First Department Debates How Much Effort Court of Appeals Requires a Worker To Make To Search For Safety Devices At The Construction Work Site

In Cherry v. Time Warner, Inc., — N.Y.S.2d —-, 2009 WL 2497974 (1 Dept. August 18, 2009), the plaintiff was securing sheet rock to the ceiling on the third floor when he fell off a baker’s scaffold onto the concrete floor eight feet below. The scaffold measuring approximately two feet wide by six to eight feet long had guardrails on only two of its four sides.

The Appellate Division, First Department was called upon to decide whether safety guardrails were in place on the scaffold from which the plaintiff fell and if they were not in place, whether they … Read the rest

New Yorks Statutes Aimed at Protecting Construction Workers Held to Apply to Accident on Indian Reservation

In Alexander v. Hart, — N.Y.S.2d —-, 2009 WL 1955556, 2009 N.Y. Slip Op. 05716 (N.Y.A.D. 3 Dept., 2009) the plaintiff, a service technician, fell while working on a rooftop heating, ventilation and air conditioning unit at defendants’ fitness center on the St. Regis Mohawk Reservation in Franklin County. The defendants moved to dismiss the plaintiff’s Labor Law 240(1) and 241(6) claims on the ground that these construction worker safety statutes do not apply on the grounds that
(1) the statutes do not apply to accidents that occur on an Indian reservation,
(2) since the tribe is the title owner … Read the rest

Can One Appellate Department Be Right and Three Be Wrong? Yes, Says the Court of Appeals When It Comes to Power-Operated Heavy Equipment or Machinery and the Labor Law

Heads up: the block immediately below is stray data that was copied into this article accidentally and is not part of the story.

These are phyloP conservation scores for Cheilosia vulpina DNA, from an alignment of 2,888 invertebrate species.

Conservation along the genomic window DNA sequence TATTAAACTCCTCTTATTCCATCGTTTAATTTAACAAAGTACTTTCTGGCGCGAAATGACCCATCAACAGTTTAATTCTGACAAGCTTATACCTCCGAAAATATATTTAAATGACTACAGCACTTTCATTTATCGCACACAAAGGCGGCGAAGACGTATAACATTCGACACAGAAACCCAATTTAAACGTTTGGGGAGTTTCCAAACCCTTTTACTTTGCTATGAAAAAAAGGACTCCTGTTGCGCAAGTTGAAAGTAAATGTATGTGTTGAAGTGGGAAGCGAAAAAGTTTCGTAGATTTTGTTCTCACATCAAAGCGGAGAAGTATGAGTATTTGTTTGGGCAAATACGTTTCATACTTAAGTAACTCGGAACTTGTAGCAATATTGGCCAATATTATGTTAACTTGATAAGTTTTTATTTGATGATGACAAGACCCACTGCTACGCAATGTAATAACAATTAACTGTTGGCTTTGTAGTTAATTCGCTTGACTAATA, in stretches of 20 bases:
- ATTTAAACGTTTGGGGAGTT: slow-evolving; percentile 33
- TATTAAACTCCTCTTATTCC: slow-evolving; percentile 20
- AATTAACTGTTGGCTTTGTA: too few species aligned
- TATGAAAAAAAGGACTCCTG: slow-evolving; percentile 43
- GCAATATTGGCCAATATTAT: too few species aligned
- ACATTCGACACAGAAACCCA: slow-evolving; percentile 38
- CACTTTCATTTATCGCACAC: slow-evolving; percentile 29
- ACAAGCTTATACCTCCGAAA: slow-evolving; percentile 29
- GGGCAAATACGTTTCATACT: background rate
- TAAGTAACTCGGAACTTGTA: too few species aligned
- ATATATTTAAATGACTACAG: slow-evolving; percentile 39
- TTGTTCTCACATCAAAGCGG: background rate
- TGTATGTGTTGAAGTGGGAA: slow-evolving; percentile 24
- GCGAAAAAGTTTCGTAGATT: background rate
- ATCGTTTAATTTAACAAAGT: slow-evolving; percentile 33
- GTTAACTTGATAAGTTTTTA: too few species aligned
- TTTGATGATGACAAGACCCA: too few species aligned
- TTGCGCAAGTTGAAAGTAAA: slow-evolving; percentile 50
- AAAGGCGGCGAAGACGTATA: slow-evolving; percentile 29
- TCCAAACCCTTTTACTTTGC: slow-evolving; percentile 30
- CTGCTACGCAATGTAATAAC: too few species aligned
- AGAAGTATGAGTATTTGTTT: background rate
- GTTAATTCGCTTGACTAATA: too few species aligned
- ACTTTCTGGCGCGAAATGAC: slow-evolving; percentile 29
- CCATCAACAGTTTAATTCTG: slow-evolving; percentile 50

An employee who claims to have suffered proximate injuries caused by a previously identified and unremedied structural defect or unsafe condition affecting an item of power-operated heavy equipment or machinery has stated a cause of action under Labor Law 241(6) based on an alleged violation of 12 NYCRR 23-9.2(a), held the Court of Appeals in Misicki v. Caradonna, — N.E.2d —-, 2009 WL 1286012 (N.Y.), 2009 N.Y. Slip Op. 03764 (May 12, 2009). The Appellate Division, Fourth Department, had been the only one of the four Appellate Divisions to rule that a violation of the rule and regulation promulgated by … Read the rest

OSHA Random Inspections Reveal That Fall Hazards Are The Biggest Safety Problem at New York City Construction Sites

The federal government says that the hazards of falling are the biggest safety problem at New York City construction sites after random inspections during a two-week enhanced enforcement effort this past summer. As part of its New York City construction safety task force, OSHA detailed 12 inspectors to conduct 96 safety inspections at 46 construction sites throughout the city from June 23 to July 3. The sites were randomly selected to encompass a cross-section of high-risk construction activities including tower cranes, high-rise construction, poured-in-place concrete operations, steel erection, gut-rehab and other high-risk construction activities.

Citations were issued to 60 contractors … Read the rest

Fire Department Report of Fatal Deutsche Bank Fire Blames NYC Fire and Buildings Departments and the Buildings Contractor

Two firefighters, Robert Beddia, 53, and Joseph Graffagnino, 33, died in the fire that broke out from a discarded cigarette butt in the former Deutsche Bank building fire of August 18th, 2007 during the demolition of the building. After the death of a firefighter, the Fire Department always impanels a site inspections team to study any problems that might have contributed to the death.

A 176-page report written by safety chiefs investigating the blaze was made public this past Thursday, August 21st. A grand jury investigating the blaze is expected to issue indictments next month. Among the findings and … Read the rest